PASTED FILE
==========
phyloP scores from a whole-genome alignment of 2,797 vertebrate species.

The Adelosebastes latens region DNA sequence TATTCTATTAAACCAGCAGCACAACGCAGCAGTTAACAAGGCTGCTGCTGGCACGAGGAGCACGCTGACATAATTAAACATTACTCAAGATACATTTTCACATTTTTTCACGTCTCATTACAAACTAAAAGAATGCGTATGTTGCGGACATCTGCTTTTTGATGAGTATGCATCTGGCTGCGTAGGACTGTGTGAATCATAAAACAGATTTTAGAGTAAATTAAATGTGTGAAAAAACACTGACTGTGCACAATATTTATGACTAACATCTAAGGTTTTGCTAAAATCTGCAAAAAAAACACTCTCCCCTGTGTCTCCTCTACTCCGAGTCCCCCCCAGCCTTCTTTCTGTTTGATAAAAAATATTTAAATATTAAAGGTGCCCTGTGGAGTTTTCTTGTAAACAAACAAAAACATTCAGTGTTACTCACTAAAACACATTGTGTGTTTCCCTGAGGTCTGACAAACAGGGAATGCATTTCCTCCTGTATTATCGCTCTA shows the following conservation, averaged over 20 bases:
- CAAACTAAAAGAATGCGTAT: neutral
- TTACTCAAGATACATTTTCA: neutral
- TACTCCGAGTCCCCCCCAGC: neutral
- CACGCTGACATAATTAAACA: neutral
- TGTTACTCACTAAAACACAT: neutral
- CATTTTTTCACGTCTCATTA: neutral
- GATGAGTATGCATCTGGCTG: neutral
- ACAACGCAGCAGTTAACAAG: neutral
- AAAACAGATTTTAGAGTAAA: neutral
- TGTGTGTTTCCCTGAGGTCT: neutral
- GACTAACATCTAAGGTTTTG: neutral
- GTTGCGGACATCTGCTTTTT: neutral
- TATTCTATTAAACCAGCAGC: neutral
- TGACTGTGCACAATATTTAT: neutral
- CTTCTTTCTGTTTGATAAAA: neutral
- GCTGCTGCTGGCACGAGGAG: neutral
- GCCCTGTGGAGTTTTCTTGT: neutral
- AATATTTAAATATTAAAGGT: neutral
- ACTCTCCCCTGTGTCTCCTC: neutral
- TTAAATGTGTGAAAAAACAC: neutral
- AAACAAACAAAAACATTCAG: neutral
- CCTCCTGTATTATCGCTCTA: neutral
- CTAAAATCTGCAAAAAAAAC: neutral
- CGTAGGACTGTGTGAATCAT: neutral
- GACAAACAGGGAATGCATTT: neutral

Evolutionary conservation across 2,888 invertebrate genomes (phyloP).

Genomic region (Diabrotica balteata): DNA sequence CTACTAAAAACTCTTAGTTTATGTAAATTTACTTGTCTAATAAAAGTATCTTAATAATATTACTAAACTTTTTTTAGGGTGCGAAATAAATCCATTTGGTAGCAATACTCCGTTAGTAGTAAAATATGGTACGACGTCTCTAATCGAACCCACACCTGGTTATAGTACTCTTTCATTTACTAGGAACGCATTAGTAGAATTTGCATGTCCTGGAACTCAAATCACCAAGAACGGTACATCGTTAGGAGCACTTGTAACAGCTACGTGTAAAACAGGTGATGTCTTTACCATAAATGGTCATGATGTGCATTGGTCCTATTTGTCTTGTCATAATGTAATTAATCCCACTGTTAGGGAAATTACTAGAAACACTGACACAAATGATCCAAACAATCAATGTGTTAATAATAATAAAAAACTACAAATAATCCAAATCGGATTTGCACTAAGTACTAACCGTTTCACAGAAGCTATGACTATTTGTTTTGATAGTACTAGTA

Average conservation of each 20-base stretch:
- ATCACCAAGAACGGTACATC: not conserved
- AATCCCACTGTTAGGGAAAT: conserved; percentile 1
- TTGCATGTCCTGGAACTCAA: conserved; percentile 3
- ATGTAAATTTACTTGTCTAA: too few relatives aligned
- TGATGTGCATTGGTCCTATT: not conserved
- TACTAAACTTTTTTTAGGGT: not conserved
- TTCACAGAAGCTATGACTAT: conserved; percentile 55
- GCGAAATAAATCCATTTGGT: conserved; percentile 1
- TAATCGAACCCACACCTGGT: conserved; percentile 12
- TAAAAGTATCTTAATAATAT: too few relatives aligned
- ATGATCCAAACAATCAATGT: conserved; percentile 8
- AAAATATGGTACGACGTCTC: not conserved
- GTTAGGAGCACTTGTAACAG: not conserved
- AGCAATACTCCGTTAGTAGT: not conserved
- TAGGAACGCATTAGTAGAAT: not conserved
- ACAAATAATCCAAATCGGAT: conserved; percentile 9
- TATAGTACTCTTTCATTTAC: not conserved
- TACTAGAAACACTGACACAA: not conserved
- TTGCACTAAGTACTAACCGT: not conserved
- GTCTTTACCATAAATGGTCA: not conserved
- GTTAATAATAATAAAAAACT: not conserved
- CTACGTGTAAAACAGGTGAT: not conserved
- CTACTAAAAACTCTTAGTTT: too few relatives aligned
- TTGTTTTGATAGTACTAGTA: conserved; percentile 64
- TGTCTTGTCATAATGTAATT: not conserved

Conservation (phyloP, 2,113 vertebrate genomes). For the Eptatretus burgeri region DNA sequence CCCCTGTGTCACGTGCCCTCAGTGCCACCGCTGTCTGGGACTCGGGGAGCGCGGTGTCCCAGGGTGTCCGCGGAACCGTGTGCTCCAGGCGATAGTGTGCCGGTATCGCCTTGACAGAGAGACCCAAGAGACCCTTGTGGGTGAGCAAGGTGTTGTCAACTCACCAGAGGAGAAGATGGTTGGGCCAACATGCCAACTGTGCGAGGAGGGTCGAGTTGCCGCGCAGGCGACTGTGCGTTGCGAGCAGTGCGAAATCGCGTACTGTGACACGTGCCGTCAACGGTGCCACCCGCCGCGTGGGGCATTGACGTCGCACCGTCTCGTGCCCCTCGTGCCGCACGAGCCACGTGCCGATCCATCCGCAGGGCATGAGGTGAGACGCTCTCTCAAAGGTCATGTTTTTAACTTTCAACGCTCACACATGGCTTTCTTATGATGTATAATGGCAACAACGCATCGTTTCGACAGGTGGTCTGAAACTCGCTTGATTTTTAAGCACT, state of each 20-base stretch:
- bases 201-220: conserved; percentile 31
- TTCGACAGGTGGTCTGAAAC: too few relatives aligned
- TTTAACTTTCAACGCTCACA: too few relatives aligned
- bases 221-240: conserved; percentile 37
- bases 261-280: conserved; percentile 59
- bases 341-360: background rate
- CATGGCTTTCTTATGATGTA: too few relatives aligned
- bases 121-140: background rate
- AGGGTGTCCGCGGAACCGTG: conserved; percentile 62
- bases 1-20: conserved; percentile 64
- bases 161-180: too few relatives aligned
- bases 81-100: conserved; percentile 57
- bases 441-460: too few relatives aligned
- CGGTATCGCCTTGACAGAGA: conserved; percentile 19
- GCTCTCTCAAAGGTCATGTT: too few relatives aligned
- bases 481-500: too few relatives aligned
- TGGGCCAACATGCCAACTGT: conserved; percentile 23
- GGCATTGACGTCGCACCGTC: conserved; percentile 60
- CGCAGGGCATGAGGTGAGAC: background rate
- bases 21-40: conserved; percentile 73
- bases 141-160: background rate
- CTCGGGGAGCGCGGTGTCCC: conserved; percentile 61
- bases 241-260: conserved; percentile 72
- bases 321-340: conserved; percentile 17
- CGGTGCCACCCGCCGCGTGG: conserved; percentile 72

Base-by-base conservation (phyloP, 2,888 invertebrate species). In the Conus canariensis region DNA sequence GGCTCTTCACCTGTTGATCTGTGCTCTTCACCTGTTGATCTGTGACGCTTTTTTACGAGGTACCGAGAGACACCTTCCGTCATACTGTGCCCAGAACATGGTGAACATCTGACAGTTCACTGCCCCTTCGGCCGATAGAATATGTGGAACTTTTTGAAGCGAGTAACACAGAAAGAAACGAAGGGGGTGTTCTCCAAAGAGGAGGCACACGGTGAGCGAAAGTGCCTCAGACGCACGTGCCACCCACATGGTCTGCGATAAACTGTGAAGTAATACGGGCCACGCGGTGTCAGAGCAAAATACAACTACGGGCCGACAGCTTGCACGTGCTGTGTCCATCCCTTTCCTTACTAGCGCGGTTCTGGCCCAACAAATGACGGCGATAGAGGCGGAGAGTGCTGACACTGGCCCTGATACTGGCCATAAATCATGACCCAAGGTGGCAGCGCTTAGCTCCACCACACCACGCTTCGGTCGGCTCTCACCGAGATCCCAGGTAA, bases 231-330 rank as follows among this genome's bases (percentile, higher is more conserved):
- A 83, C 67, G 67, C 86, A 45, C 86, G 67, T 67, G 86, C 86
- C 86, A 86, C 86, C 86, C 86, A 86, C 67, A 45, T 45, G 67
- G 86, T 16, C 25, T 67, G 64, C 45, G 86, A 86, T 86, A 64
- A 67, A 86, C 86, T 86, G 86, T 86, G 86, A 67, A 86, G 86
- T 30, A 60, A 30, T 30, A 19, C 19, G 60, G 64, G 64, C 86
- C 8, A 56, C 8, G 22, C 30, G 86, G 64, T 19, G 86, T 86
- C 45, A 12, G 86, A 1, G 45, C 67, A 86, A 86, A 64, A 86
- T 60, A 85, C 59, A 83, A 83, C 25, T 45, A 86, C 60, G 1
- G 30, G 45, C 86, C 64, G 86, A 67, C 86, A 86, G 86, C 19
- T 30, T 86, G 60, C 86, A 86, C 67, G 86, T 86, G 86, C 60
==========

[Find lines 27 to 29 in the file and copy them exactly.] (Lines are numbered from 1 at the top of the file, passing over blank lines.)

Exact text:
- GACAAACAGGGAATGCATTT: neutral

Evolutionary conservation across 2,888 invertebrate genomes (phyloP).

Genomic region (Diabrotica balteata): DNA sequence CTACTAAAAACTCTTAGTTTATGTAAATTTACTTGTCTAATAAAAGTATCTTAATAATATTACTAAACTTTTTTTAGGGTGCGAAATAAATCCATTTGGTAGCAATACTCCGTTAGTAGTAAAATATGGTACGACGTCTCTAATCGAACCCACACCTGGTTATAGTACTCTTTCATTTACTAGGAACGCATTAGTAGAATTTGCATGTCCTGGAACTCAAATCACCAAGAACGGTACATCGTTAGGAGCACTTGTAACAGCTACGTGTAAAACAGGTGATGTCTTTACCATAAATGGTCATGATGTGCATTGGTCCTATTTGTCTTGTCATAATGTAATTAATCCCACTGTTAGGGAAATTACTAGAAACACTGACACAAATGATCCAAACAATCAATGTGTTAATAATAATAAAAAACTACAAATAATCCAAATCGGATTTGCACTAAGTACTAACCGTTTCACAGAAGCTATGACTATTTGTTTTGATAGTACTAGTA